3Derm and Fluid-Screen Each Win $50k in 2014 MassChallenge


Biotech startups 3Derm and Fluid-Screen, both founded at SEAS, have each won $50,000 in the 2014 MassChallenge Awards competition. The teams will each use the award moneythe second highest amount awarded to any team in the competition—to continue development of their respective products.

The MassChallenge Awards competition is the startup community’s largest and highest-value event to celebrate innovation and support the world's most promising startups, with winners receiving prizes amounting to up to $1.75 million in cash and over $10 million in in-kind deals.

Selected from over 1650 applicants, the two startups were among 26 finalists to present one-minute pitches to the competition judges during the awards showcase presentation on Wednesday, Oct. 29.

The two Yale finalists, both of which developed out of research conducted at the University, were profiled in our story about the MassChallenge Awards earlier this week:

3Derm Systems was founded in 2012 by biomedical engineer Liz Asai and electrical engineer/computer scientist Elliot Swart based on technology they had created as Yale undergraduates; their inexpensive handheld imager takes 3D pictures of skin to enable dermatologists to remotely analyze and monitor patients’ skin conditions, with patients being able to upload new images over time; the technology helps patients and clinicians detect skin cancer at earlier, more treatable stages.

The team’s device—a prototype of which was built with the Center for Engineering Innovation & Design’s 3D printers for just $400—won $100,000 in the Center for Integration of Medicine & Innovative Technology’s Primary Healthcare Prize competition in 2011, and an additional $12,500 as the first place undergraduate winner in the Collegiate Inventors Competition. 3Derm continues to refine its system through privately funded contract development and manufacturing and is currently recruiting health networks for its 2015 pilot class.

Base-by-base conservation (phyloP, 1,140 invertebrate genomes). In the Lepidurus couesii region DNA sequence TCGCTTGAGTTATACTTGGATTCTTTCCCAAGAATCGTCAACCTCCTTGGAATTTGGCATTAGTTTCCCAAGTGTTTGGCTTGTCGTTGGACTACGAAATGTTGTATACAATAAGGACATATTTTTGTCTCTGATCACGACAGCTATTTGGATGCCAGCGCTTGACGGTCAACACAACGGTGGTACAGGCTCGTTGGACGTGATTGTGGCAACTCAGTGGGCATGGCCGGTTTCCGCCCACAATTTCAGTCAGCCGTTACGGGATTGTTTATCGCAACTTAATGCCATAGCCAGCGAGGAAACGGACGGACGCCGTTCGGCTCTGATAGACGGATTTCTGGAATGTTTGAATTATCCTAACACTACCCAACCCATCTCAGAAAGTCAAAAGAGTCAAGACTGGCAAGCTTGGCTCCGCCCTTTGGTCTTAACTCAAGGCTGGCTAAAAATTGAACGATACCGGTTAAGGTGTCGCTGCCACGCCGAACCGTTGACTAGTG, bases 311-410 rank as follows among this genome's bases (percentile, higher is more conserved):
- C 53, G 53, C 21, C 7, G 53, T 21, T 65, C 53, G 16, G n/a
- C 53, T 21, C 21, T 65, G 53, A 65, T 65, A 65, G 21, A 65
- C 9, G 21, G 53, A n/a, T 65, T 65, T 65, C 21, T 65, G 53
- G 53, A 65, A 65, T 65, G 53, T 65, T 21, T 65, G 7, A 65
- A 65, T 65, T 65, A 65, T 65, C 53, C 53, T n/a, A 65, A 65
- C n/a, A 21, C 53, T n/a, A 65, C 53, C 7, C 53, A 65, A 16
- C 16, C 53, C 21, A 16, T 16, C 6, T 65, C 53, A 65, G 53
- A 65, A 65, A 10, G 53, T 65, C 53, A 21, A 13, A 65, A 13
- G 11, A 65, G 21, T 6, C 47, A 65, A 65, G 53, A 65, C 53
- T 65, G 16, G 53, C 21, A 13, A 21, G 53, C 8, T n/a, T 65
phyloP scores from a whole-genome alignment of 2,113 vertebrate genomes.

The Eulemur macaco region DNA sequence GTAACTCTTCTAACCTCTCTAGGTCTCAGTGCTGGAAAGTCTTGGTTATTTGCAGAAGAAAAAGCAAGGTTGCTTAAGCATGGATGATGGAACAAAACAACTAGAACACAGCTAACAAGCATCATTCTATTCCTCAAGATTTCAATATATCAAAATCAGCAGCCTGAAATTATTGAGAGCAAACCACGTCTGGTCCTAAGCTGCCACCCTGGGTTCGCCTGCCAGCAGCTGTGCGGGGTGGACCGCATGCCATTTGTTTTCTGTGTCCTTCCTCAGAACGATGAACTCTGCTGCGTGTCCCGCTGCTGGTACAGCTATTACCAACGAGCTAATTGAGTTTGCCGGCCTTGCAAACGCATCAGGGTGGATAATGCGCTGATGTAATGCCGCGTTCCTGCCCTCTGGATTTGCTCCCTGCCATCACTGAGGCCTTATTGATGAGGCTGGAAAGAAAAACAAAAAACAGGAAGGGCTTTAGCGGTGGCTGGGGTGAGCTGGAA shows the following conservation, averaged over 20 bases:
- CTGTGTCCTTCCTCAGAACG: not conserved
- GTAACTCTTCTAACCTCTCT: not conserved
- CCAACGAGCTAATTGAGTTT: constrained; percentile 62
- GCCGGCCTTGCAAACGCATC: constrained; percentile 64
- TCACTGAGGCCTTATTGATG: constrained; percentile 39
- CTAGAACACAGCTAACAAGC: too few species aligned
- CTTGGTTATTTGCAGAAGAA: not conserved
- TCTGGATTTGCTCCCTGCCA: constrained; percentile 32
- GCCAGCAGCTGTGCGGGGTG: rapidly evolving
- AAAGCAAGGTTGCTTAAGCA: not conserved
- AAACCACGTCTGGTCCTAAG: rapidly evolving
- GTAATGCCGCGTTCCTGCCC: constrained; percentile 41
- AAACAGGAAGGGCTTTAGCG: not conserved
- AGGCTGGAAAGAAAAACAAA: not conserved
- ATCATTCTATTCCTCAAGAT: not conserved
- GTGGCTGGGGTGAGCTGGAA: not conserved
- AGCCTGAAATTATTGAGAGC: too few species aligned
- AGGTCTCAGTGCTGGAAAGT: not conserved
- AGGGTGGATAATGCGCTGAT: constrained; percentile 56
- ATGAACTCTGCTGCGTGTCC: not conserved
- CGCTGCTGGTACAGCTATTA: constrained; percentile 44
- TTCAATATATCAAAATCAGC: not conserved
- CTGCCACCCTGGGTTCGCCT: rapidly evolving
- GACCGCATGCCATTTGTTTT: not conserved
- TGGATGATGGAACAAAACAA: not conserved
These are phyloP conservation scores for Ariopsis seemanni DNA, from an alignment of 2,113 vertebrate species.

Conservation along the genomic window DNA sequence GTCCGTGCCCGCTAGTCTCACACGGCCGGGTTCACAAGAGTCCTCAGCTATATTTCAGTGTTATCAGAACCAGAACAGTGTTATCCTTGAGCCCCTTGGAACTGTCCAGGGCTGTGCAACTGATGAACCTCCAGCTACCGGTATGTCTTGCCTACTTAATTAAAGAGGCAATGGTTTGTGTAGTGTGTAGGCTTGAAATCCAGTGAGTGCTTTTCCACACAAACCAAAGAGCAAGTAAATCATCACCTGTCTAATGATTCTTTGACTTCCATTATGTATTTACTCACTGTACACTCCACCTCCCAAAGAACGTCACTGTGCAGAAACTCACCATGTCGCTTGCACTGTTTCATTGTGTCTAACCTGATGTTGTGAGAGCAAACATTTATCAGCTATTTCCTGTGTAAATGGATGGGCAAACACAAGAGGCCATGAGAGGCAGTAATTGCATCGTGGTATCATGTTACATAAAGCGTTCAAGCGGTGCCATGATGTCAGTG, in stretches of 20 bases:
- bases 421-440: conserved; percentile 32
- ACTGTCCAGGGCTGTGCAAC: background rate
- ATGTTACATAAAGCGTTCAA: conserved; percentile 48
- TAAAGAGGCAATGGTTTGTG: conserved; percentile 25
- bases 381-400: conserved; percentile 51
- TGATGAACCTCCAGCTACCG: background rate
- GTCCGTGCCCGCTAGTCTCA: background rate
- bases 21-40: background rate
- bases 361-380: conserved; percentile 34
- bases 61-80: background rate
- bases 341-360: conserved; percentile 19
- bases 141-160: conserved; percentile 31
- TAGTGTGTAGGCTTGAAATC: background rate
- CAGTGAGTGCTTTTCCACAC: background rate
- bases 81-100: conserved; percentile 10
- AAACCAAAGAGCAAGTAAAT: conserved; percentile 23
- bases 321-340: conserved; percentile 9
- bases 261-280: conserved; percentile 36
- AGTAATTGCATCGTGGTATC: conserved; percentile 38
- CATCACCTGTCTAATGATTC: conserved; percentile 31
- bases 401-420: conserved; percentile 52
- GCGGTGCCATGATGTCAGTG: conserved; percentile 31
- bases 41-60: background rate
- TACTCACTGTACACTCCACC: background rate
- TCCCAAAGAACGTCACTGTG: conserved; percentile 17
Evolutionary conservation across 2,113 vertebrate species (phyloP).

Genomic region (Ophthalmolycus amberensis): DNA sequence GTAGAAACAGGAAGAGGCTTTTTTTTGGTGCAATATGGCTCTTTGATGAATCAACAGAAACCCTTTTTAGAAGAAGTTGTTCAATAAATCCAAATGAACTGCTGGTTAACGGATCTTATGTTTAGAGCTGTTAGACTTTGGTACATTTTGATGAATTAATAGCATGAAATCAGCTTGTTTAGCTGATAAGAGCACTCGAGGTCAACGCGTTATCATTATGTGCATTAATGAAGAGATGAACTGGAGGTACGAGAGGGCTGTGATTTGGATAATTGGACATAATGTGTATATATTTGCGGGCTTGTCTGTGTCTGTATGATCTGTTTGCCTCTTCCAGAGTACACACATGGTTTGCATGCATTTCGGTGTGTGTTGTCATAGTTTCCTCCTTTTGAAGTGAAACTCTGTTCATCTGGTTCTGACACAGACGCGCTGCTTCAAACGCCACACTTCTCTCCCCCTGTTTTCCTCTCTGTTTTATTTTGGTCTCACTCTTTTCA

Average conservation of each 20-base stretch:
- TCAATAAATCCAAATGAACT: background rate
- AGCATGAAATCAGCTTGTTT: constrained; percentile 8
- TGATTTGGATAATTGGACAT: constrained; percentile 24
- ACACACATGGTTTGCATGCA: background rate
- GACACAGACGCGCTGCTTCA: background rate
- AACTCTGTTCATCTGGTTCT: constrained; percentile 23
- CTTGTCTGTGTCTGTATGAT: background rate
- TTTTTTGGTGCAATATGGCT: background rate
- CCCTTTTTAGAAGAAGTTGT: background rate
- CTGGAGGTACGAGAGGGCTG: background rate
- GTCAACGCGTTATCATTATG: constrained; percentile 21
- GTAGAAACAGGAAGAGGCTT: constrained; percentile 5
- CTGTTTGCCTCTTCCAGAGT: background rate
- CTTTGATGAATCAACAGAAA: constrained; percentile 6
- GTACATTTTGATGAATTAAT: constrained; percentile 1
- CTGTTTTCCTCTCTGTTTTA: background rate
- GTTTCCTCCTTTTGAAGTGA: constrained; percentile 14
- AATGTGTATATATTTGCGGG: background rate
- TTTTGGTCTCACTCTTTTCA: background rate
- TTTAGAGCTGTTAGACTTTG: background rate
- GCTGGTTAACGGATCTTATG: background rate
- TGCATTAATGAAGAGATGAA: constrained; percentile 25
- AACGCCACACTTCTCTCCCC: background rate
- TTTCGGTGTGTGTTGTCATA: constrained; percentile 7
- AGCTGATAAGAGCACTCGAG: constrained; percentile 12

Fluid-Screen, founded and managed by electrical engineering doctoral student Monika Weber, has met with similar success. The company's signature invention is a silicon-based disposable electronic biosensor that can detect bacteria in liquids like blood or water in less than 30 minutes. The speed of the technology enables users to quickly identify bacterial contaminants, providing a powerful detection tool with a wide range of applications.

With that promise, Weberworking at the time with chemical engineering doctoral candidate Şeyla Azoz, and School of Management MBA candidate Anthony Lynnmost recently won $25,000 in Yale's 2014 Sabin Sustainable Venture Prize and another $10,000 in the 2014 Yale Venture Challenge; previously, Weber had also won $20,000 in the 2011 Create the Future Design contest sponsored by NASA Tech Briefs magazine.

In addition to the technology, both Weber and Azoz credit their competition success to their participation in the School of Engineering’s Advanced Graduate Leadership Program (AGLP), a competitive program that provides doctoral students with experiences and training beyond the research lab. Through the program, the team received coaching from professors at the Yale School of Management, thereby preparing them for submissions.